Ford’s mantra used to be:

“Promise Made. Promise Delivered”

But when things got difficult for Buck-a-Beer the message changed and now they’re:

“Protecting What Matters Most”

In Ford’s case, it’s his back.

Renata Ford is out for revenge but so too is Vic Fedeli who did his master’s bidding and is rewarded with a humiliating demotion.

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Another Friday and another demonstration by the Common Ground people outside the constituency office of our MPP Christine Elliott, Minister of Health and Long Term Care.

She is of course never at her office on “constituency Fridays” but neither is our 68 year old ex-Mayor and wannabe Liberal MP, Tony Van Trappist. 

I think the old banker just wants another pension. 

Outside Elliott's office today (21 June 2019)

Newmarket's Citizen of the Year 2017, Jackie Playter, has repeatedly assured me that our putative Liberal MP for Newmarket-Aurora will be outside Elliott’s office, holding a placard aloft.

Personally, I can’t see it. 

The old banker protesting? About anything?

For months now I’ve been hoping to get a photo of him holding a placard outside Elliott’s office, talking to the demonstrators about their concerns. But he is never there. 

I suppose I could photoshop Van Trappist but it’s not the same as the real thing.

Jackie tells me she is not Van Trappist’s campaign manager though she is supporting him.

Good for her!

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Ontario's Health and Long term Care Minister Christine Elliott is losing a big chunk of her responsibilities as long-term care is passed over to Dr Merrilee Fullerton and Michael Tibollo takes on mental health and addictions.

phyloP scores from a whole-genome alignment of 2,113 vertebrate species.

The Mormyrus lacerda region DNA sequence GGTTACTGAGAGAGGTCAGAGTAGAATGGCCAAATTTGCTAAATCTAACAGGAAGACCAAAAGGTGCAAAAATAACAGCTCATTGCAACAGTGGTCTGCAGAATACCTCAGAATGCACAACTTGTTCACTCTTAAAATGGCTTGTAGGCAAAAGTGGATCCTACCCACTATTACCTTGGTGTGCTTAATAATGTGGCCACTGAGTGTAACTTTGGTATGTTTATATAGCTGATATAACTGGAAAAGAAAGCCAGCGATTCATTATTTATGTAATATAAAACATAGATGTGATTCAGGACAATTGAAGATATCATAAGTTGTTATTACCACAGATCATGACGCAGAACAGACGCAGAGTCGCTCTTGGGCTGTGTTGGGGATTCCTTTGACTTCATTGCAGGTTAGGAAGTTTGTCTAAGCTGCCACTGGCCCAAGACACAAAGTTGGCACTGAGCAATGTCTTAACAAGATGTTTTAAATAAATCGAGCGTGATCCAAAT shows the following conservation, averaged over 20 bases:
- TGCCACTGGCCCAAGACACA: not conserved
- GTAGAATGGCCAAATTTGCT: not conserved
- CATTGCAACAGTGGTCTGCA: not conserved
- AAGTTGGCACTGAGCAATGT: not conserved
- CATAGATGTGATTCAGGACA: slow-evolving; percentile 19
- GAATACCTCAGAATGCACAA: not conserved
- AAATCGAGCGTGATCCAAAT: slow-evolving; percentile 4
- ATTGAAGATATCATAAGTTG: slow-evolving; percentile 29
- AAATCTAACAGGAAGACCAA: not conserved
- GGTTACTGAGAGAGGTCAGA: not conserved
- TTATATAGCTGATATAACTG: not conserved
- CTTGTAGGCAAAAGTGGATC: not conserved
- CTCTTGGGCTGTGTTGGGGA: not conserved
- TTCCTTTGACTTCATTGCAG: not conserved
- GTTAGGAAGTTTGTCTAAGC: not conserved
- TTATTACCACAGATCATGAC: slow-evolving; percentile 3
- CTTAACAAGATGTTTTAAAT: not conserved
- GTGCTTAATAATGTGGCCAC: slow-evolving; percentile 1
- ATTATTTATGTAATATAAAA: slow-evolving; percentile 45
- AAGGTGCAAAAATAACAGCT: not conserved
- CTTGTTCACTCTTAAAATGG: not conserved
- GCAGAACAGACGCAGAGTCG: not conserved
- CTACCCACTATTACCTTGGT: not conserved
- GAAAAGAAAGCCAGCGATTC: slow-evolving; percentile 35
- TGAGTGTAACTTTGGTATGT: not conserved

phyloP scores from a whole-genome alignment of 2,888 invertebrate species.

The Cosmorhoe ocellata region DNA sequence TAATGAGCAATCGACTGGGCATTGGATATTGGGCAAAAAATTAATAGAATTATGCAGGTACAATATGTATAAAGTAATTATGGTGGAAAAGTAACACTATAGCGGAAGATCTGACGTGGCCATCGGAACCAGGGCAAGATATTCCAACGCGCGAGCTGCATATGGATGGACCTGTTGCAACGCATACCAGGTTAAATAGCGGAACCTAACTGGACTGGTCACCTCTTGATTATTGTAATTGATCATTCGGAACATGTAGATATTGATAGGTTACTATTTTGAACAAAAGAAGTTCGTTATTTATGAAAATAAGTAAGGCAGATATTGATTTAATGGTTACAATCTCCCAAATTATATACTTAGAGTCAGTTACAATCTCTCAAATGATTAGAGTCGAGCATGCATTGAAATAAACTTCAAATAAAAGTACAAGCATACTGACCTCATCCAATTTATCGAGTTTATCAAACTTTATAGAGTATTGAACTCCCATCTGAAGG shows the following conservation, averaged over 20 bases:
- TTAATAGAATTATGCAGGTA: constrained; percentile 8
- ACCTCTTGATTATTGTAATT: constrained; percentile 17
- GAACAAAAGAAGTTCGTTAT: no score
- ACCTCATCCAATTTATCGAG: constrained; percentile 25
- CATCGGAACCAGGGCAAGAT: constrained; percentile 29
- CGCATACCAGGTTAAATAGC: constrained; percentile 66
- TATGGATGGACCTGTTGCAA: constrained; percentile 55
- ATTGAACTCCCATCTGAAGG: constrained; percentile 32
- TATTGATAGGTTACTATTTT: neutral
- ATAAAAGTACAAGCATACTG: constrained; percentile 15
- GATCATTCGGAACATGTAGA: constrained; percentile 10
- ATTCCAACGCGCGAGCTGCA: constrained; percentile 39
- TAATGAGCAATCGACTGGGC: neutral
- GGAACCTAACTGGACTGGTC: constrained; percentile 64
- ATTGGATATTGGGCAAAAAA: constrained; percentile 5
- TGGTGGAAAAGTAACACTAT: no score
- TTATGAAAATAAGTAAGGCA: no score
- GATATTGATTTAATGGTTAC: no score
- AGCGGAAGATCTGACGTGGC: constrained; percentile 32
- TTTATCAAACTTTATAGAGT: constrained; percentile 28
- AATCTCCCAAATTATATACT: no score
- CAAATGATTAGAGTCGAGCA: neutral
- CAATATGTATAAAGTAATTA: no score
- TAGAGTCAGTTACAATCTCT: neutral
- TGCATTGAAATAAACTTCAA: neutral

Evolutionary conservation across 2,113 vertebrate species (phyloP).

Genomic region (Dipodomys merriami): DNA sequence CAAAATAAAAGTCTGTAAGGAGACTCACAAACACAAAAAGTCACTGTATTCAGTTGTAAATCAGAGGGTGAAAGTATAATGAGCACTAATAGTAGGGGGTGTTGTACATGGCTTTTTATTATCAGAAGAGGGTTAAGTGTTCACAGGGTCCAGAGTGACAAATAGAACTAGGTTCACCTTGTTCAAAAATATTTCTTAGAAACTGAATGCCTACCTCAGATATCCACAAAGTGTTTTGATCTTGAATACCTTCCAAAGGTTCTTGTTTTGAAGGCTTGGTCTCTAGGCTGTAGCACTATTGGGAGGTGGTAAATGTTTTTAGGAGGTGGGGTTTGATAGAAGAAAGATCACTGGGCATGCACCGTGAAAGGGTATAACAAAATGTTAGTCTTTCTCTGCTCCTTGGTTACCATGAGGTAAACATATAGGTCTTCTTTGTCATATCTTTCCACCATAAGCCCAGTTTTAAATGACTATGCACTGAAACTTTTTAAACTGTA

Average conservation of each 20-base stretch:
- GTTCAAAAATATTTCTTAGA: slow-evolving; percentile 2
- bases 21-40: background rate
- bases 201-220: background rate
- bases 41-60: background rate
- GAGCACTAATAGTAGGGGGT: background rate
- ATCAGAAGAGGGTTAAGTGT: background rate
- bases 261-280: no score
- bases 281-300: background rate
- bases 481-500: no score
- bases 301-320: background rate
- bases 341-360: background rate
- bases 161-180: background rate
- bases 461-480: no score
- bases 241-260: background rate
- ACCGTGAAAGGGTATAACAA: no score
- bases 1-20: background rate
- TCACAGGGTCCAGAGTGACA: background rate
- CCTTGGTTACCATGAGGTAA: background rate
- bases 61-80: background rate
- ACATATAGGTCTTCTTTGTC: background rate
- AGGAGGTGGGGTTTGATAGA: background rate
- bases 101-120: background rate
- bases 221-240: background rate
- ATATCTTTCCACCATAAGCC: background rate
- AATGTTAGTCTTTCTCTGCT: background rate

Fullerton and Tibollo also join the inflated 28 strong Cabinet, with salaries and staff to match.

Elliott is delighted about the cut in her workload, effusively congratulating Ford earlier today and telling us she is looking forward to working closely with her new Cabinet colleagues.

Ford likes Elliott's congratulations!

Ford tweets that he likes the fact that Elliott is congratulating him! 

I don’t know if the burden of being Minister for Health and Long-term Care was too much for Elliott to carry alone. Maybe she asked Ford to lighten her load.

On 26 February 2019 Elliott was speaking about her new “People’s Health Care Act” lambasting the alleged fragmentation of the health and long-term care system she inherited. She told us:

“Too much time and attention is spent on maintaining a siloed and fragmented system… Right now care is fragmented, particularly at transition points, for example, from hospital to home care.”

“We envision a community-based health care delivery model that connects care - and includes primary care and hospitals, home care and long-term care, mental health and addictions supports, just to name a few.”  

Help required

She didn’t say then that she needed help to deliver her vision.

But she does. And she is grateful.

I shall be interested to see how the Ministry’s organisation chart is divided up to reflect all the new responsibilities and who deals with the inevitable overlaps.

Oops! Almost forgot. 

Caroline Mulroney was demoted.

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Background paper considered by York Region on 20 June 2019 on the health service restructuring as proposed by Christine Elliott. The map is here.

Update from the Toronto Star: The day Ford blew up his Cabinet to save himself. And how the Globe and Mail sees it.